The Dying and the Life of Jesus

2 Cor. 4
Two things are remarkable in this chapter: first how entirely it is a new power by which we are enabled to glorify God, although we are so apt to mix up with it human energy and strength, and so bring in weakness: secondly, the deep consciousness the apostle had of the value of the saints to the Lord. Therefore he could say “all things are for their sakes,” and that is how he looks at himself, and offers himself a sacrifice— “ourselves your servants for Jesus' sake. He could say “troubled on every side, yet not distressed; perplexed, but not in despair; persecuted, but not forsaken,” &c. “Always bearing about in my body,” &c. “For we which live are always delivered unto death.” “So then death worketh in us, but life in you.” He gives himself up to them and says, I am content to be all this and to suffer all this, yea, to lose my life for your sake. It is all right. I ought to be a sacrifice for you; it is God's object I should be for you, for He who was entitled to glory was content to lose the whole, and to give up Himself, even His Messiahship. Christ gives up Himself for us, and therefore Paul could say “All things are for your sakes.” It is encouraging and cheering of heart to know that all things are for our sakes, that the abundant grace, &c. Then the vessels in which the Lord may choose His grace to work are counted as sheep for the slaughter; always bearing about in the body the dying of the Lord Jesus. Death works in us, but life in you. Just so far as death works in ourselves, life can work by us in blessing to others. And I would just say here, it is a remarkable way in which the apostle took Christ's place: of course it was Christ's grace in him. By bearing about in the body the dying—not mine, but the death of Christ, that has put an end to him, that another power might work by him. The glory is not veiled as was Moses; it is with an opened face that we behold the unveiled glory of Christ when received. If our gospel be veiled, it is to them that are lost. The word of God has come out of us as bright as it came in God has not put anything to dim it: the entire fault is in their eyes. If I light a candle, it is to shine. God lit up this in Paul to shine, and, if not seen then, it is their blindness. As far as my energy is concerned, it is death, always bearing about the dying of the Lord Jesus, that the life also of Jesus might be made manifest in our mortal flesh. Not Paul's life, but the life of Jesus; “knowing that he who raised up the Lord Jesus shall raise up us also.” He is counting on the same power that raised up Jesus raising him. Just as Christ took the resurrection, as the answer to natural death, so the apostle, that the abundant grace might through the thanksgiving of many redound to the glory of God.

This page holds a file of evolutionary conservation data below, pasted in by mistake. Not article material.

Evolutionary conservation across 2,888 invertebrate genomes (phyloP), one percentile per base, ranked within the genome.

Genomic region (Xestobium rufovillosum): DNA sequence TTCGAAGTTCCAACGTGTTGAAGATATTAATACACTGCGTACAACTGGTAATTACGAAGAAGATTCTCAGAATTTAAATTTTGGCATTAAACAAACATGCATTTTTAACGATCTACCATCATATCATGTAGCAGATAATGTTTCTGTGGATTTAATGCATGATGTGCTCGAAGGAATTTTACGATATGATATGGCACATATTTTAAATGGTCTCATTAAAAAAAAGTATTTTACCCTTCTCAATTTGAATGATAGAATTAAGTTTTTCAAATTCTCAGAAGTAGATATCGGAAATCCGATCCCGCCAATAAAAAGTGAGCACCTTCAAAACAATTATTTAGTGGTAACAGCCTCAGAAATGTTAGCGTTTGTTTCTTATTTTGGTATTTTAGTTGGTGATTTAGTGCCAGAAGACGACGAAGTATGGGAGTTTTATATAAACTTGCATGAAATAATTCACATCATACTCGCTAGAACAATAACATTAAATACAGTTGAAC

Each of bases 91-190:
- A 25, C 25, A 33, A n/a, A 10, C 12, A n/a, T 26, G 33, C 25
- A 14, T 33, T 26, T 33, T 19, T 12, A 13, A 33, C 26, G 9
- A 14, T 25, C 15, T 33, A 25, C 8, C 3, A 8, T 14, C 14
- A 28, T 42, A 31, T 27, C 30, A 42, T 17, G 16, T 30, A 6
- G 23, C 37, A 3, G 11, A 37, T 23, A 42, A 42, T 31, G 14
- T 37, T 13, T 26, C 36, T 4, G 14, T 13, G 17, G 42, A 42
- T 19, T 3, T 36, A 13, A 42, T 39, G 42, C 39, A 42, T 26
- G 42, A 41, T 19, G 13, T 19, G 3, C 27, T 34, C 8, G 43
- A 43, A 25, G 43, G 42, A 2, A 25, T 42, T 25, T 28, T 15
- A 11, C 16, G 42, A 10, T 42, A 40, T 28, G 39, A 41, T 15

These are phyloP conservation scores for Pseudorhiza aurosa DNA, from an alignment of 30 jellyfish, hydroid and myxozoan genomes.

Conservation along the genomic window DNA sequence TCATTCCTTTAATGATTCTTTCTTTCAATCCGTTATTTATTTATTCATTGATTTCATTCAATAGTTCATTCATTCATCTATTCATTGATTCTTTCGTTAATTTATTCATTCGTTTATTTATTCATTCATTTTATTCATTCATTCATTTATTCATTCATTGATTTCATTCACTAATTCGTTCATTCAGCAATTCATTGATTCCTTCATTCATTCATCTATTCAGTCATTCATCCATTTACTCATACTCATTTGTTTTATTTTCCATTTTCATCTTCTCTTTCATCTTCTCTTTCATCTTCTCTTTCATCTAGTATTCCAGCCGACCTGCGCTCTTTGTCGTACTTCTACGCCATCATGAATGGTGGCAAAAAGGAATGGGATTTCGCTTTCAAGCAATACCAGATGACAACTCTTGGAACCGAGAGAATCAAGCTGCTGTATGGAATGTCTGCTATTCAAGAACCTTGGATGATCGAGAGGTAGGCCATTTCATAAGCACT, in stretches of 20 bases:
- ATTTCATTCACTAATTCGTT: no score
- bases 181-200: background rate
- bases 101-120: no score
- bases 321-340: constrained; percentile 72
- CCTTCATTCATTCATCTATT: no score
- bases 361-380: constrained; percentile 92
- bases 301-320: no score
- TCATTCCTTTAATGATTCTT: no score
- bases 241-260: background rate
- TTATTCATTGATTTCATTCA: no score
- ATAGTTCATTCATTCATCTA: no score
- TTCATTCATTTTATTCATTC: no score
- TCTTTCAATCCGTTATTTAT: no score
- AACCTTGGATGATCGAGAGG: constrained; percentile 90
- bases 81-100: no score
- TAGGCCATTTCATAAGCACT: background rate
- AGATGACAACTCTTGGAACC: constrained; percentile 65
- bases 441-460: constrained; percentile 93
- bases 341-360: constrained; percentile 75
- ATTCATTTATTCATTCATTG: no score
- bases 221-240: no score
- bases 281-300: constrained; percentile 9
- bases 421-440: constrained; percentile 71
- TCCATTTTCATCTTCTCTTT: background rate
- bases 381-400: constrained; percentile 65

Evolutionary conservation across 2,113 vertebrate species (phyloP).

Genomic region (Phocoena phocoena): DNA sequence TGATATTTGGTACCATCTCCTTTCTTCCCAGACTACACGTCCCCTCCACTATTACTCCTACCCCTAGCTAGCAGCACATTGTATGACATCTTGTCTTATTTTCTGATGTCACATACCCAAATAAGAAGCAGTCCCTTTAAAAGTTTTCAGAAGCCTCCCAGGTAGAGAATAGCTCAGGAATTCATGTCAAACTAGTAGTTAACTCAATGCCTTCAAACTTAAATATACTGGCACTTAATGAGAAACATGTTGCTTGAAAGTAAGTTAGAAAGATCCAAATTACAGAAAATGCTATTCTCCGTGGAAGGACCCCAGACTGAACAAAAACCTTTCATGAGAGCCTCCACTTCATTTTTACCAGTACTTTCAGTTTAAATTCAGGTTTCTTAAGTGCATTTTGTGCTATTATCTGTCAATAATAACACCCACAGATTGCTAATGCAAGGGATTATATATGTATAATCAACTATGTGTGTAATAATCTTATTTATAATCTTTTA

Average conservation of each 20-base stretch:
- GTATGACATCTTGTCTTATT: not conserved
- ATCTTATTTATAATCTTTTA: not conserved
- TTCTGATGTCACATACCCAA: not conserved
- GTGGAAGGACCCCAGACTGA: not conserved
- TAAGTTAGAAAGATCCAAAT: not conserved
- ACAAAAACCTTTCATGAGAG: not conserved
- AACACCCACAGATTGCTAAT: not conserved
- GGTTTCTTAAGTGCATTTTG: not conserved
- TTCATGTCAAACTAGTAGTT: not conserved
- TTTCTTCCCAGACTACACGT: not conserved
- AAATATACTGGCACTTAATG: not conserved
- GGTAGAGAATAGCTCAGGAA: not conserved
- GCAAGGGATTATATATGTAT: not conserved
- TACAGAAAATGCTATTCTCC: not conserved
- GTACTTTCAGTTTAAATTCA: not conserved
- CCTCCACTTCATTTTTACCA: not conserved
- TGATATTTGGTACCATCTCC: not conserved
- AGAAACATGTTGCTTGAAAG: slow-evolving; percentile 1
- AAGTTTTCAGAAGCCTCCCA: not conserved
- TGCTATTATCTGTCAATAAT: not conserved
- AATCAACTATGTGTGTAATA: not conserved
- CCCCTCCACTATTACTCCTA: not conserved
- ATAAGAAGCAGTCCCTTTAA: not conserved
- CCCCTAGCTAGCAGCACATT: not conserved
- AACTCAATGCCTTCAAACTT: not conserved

What a comfort to be able to say everything is for yourselves! But how far can we say “death worketh in us,” so that the life of Christ should shine—be made manifest in our mortal body? If it is to shine out of our hearts, it must be as bearing about in the body the dying of the Lord Jesus, and then, come what will, we can say that the full portion of Christ is ours.


Page 108, col. 1, line 9, for “one” read “the;” col. 2, line 22, for “words” read “word;” line 43, for “Jesus” read “John.” Page 109, col. 2, line 8, delete “of entree;” line 42, delete “of.” Page 110, col. 1, line 43, for “as” read “so.” Page Ill, col. 2, line 35, for “actively” read “actively evil.”

Evil Only Judged Fully in the Light

The Lord's purpose in trials is often to get at the root of evil. When the fruit from that evil root is seen, the saint himself is shocked and mourns over it very sincerely. But then fresh fruit springs and will spring from it as long as the root remains untouched; but coming to the light, it is discovered and judged. A Christian may be doing a great deal out of the presence of God. Look at Job, and hear all his words; but at last the pressure brings him into the very presence of God. Then his words of repining and complaint are stopped. “I have heard of thee,” says he, “by the hearing of the ear; but now mine eye seeth thee: wherefore I abhor myself,” &c. nearness to God never lessens responsibility. When in the light, every speck will be seen; to the saint when caught up to meet the Lord; to the world, when judged before the throne.